Although it is possible to remove old blown-in insulation by hand, it is an unhealthy and a backbreaking job. Removing the insulation is a dirty and messy home improvement project without using the proper equipment. Large commercial vacuums specially designed for this purpose can suck up the old insulation and transport it through large hoses to dumpsters located outside. This eliminates contaminating the home by dragging bags of blown-in insulation through the house. Tool rental centres rent the equipment, bags and hoses to home improvement enthusiasts.
- Skill level:
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Things you need
- Commercial insulation removal vacuum
- Extension cords
- Large garbage bags or dumpster
Use a ladder to gain access to the attic area and determine the best route to run the vacuum hose. A direct route that avoids any breakable items is best. Lay out the hose and connect the sections if applicable, along the determined route and into the attic.
Read the instruction manual provided with the machine. It is important to familiarise yourself with the proper operation and hose connections of the applicable type of machine.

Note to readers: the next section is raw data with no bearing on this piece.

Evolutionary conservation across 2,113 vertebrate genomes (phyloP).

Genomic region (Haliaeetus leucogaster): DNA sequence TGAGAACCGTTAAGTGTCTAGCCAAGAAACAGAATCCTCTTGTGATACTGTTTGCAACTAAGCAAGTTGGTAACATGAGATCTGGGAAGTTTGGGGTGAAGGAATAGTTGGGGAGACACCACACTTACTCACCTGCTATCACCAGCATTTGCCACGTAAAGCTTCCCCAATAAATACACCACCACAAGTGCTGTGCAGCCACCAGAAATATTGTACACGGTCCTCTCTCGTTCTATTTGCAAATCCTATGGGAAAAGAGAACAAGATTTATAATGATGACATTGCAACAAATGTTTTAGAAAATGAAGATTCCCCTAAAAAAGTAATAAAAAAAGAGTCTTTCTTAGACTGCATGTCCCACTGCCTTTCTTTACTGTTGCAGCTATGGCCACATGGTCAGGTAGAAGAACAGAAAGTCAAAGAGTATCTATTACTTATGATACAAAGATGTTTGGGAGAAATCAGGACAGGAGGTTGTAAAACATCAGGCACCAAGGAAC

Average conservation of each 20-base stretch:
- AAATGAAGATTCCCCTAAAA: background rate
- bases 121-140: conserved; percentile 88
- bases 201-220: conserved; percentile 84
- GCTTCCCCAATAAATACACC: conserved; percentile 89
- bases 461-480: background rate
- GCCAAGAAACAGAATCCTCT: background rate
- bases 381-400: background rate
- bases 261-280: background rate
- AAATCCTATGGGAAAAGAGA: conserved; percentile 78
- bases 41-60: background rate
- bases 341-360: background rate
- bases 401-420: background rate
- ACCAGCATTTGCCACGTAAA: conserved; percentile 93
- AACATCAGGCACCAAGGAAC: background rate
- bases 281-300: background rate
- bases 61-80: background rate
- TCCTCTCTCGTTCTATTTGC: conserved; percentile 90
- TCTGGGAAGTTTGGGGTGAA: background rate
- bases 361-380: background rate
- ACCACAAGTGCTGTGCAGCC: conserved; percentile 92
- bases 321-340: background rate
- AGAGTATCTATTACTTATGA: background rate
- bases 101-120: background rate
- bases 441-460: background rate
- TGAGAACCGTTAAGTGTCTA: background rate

Place the vacuum in an area outside suitable for the equipment, such as next to a large trash receptacle or an area large enough to accommodate the bagging process.
Run extension cords to provide electricity to the vacuum. Most insulation vacuums require a standard 110-volt power supply.
Connect the hoses to the vacuum in the applicable manner suggested by the manufacturer. The machine should have two hoses, a long section or sections for intake and a shorter one that discharges the material into a dumpster or garbage bag.
Remove the insulation by sucking it up with the hose. Make sure that the discharge hose is inserted in the dumpster or have an assistant fill garbage bags as it is discharged from the machine.
Tips and warnings
- Place dust sheets under the ladder and hoses to prevent flooring damage.
- Start in the hard to reach areas first and continue by working your way out of the attic.
- Perform work in the morning before the temperature rises, attics become very hot in the afternoon.
- Wear a respirator to avoid inhaling dust, insulation and other debris when in attic.
- Use caution when working in attics to avoid sharp objects such as nail.
- Be careful where you step when in the attic. Step on roof trusses or joists to avoid ceiling damage and possible injury.
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